Friday, November 26, 2021

Evaluating chronic pain in horses - podcast

In a podcast recorded recently, Dr. Kelly Diehl, Senior Director of Science and Communication at the Morris Animal Foundation spoke to Drs. Janny de Grauw and Diane Howard about the challenges associated with the detection and measurement of chronic pain in horses. 

Osteoarthritis, a leading cause of chronic pain in horses, is often not recognized by owners and so goes undertreated. 

 

Dr. de Grauw and Dr. Howard also discussed how they developed their pain assessment tool and how they hope this will help thousands of horses suffering from chronic pain.

Under Dr. de Grauw’s supervision, Howard developed a 15-item questionnaire based on changes in horse behaviour through interviews with owners of horses diagnosed with osteoarthritis. The questions cover posture, facial expressions, movement and behaviour.

“As veterinarians, we want to treat horses with painful and debilitating conditions like OA as effectively as possible,” said de Grauw. “How well we can manage their condition critically relies on recognition of subtle signs of (worsening) pain by owners and caregivers, who can then seek help.”

Listen to the podcast here:

https://podcasts.apple.com/us/podcast/evaluating-chronic-pain-in-horses/id1440087311?i=1000541242539

Thursday, November 25, 2021

Alternative approach to colic ops

 

Standing flank laparotomy may be a suitable option for surgical treatment of some cases of equine colic, a recent study has concluded.

The standard surgical approach for colic is through an incision in the ventral midline, with the horse under general anaesthesia. General anaesthesia poses additional risks over and above those of the surgery itself, and the personnel and equipment required increases the cost.

 

Operating through a flank incision would avoid the need for general anaesthesia and should be less expensive.

 

Marco Lopes and co-workers conducted a retrospective analysis of clinical records of 37 equids (horses, ponies and a donkey) treated using a standing flank laparotomy at five hospitals, between 2003 and 2020. Their findings are published in the Equine Veterinary Journal.

 

They did not include cases of small colon impaction in their analysis, as previous work had already shown that such cases could be dealt with using a flank incision.

 

Financial considerations were the main reason for the choice of technique. However, in ten cases of nephrosplenic entrapment the surgeon preferred a flank incision.

 

In seven animals the decision for euthanasia was taken immediately as they were found to have an untreatable condition, or the likelihood of survival was very poor.

 

Twenty of the 30 horses found to have a treatable condition survived. These conditions included small intestine inflammation or impaction, large colon displacement (especially nephrosplenic ligament entrapment) and sand impaction, 

 

The authors identify limitations of the technique:


  • the horse must stand still during the operation, so standing flank laparotomy cannot be performed in horses with severe colic that cannot be adequately controlled medically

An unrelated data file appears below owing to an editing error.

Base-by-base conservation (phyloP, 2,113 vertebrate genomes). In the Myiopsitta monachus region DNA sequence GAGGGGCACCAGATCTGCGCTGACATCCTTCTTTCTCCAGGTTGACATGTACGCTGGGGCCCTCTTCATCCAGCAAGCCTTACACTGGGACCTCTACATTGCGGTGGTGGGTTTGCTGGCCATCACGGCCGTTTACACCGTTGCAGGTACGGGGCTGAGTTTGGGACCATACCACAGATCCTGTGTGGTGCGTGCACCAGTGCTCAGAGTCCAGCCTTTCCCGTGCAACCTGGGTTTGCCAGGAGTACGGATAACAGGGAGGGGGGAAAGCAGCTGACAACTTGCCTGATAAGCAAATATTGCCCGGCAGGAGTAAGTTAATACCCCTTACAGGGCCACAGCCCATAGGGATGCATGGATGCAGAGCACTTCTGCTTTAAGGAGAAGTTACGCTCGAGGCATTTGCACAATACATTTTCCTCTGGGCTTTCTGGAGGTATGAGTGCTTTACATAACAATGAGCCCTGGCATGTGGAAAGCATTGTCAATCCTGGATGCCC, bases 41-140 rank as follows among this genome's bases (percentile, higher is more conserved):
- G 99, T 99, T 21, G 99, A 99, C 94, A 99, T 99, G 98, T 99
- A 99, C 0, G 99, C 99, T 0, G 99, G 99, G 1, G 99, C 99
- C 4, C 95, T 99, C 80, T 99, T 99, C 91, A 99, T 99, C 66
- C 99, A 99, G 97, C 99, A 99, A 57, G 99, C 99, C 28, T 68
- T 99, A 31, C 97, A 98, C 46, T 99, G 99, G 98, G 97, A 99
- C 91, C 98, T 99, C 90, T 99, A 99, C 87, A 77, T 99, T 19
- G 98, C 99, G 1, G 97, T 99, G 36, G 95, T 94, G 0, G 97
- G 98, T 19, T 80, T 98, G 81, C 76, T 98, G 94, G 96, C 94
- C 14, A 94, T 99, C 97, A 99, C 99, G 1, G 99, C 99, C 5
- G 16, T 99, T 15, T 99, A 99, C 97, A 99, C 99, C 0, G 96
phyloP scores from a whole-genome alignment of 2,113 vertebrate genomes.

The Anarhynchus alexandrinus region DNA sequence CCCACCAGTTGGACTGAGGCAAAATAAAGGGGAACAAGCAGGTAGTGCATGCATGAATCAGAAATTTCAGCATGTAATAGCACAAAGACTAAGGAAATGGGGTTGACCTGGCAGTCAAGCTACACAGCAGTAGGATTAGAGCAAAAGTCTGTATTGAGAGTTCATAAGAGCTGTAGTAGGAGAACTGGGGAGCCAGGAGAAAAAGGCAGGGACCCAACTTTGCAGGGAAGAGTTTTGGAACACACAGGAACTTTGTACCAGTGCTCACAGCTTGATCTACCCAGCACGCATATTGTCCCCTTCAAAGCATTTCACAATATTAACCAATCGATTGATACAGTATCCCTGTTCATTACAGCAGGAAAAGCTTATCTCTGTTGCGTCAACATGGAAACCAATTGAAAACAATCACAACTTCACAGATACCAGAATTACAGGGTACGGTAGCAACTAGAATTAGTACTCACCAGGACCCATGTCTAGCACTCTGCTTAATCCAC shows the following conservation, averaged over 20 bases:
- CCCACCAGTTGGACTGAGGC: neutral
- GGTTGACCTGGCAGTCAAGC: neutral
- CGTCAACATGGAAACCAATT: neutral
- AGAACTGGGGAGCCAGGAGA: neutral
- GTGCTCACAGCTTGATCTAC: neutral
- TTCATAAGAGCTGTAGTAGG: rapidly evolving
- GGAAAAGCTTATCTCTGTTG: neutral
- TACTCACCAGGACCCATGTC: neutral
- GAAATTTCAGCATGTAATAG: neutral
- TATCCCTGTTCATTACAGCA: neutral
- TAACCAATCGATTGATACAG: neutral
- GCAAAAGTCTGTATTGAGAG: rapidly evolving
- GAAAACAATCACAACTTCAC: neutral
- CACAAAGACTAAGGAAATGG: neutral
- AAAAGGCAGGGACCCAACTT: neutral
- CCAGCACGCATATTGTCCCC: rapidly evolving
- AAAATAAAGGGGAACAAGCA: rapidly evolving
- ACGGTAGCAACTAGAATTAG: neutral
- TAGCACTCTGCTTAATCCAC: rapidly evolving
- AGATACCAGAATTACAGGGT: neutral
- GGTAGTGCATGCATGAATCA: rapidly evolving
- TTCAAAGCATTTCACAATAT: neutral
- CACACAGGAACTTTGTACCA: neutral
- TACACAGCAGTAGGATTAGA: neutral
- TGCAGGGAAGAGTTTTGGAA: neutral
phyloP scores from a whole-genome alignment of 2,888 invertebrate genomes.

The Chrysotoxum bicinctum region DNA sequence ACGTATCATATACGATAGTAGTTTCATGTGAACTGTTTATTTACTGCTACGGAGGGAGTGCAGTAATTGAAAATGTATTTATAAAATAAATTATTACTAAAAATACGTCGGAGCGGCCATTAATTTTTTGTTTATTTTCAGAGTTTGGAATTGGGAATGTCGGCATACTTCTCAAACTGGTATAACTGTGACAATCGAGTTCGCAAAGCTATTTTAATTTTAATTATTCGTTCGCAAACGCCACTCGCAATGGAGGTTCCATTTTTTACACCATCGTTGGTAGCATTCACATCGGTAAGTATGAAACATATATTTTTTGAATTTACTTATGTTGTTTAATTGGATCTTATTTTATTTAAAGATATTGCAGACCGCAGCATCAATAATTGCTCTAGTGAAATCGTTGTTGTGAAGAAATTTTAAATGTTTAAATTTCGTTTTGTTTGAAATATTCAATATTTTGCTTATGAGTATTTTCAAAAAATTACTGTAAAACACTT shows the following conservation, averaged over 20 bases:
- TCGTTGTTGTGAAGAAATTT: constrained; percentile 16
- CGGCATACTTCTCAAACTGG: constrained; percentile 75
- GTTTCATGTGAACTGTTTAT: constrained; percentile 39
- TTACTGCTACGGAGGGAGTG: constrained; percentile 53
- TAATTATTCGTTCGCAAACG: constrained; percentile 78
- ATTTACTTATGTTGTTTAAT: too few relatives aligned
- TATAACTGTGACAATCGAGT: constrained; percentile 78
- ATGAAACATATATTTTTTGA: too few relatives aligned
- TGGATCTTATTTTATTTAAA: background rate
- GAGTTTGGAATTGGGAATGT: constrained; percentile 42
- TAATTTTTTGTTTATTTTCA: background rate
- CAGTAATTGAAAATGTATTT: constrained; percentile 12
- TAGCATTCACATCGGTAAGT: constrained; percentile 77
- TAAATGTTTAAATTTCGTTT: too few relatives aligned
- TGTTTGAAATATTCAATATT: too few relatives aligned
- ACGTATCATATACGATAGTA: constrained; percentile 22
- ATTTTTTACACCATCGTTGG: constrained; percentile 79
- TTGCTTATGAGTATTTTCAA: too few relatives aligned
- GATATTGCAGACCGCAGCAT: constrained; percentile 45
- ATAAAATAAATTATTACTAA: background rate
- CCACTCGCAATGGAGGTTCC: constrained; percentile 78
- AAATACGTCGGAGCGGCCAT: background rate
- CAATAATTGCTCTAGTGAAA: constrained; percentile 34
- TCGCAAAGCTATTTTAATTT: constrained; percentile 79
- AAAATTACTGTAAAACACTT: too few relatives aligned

• additional peritoneal analgesia may be needed
  • access to the peritoneal cavity and the abdominal organs is not as good as with a ventral midline incision.
  • a second incision on the opposite flank may be needed
  • surgeons are not as familiar with standing flank laparotomy 
  •  scars in the flank are more likely to be seen than those in the ventral midline.

 

They conclude that this series of cases indicates that standing flank laparotomy is a viable approach for abdominopelvic exploration in some horses with colic attributed to conditions of the small intestine, caecum, large colon and peritoneum.

 

For more details, see: 

 

Standing flank laparotomy for colic: 37 cases

Marco A. F. Lopes, Joanne Hardy, Kelly Farnsworth, Raphael Labens, W. Y. Eunice Lam, Erik Noschka, Tiago Afonso, Claudia Cruz Villagr├ín, Luiz C. P. Santos, Montague Saulez, Gal Kelmer

Equine Vet J (2021)

 

https://doi.org/10.1111/evj.13511

 

Wednesday, November 24, 2021

Investigating a possible treatment for melanoma

Initial indications are that betulinic acid may prove to be a useful topical treatment for early-stage melanomas in horses. 

Melanomas are tumours of the pigment-producing melanocytes, and are among the most common equine tumours, occurring particularly in grey horses. Typically, they first appear as small, pigmented nodules, often under the tail. They usually grow slowly for years, but may infiltrate surrounding tissues, or appear elsewhere in the body.

 

Betulinic acid (BA) is a natural compound, found in the bark of several species of plants, such as the

white birch (Betula pubescens) after which it was named. It has been shown to have several potentially-useful pharmacological effects. Previous work has shown that BA can induce death (apoptosis) of melanocytes in cell culture. 

 

Research conducted in Austria looked at whether topical treatment with betulinic acid, or NVX-207, (a betulinic acid derivative) could be used to treat early cases of melanoma.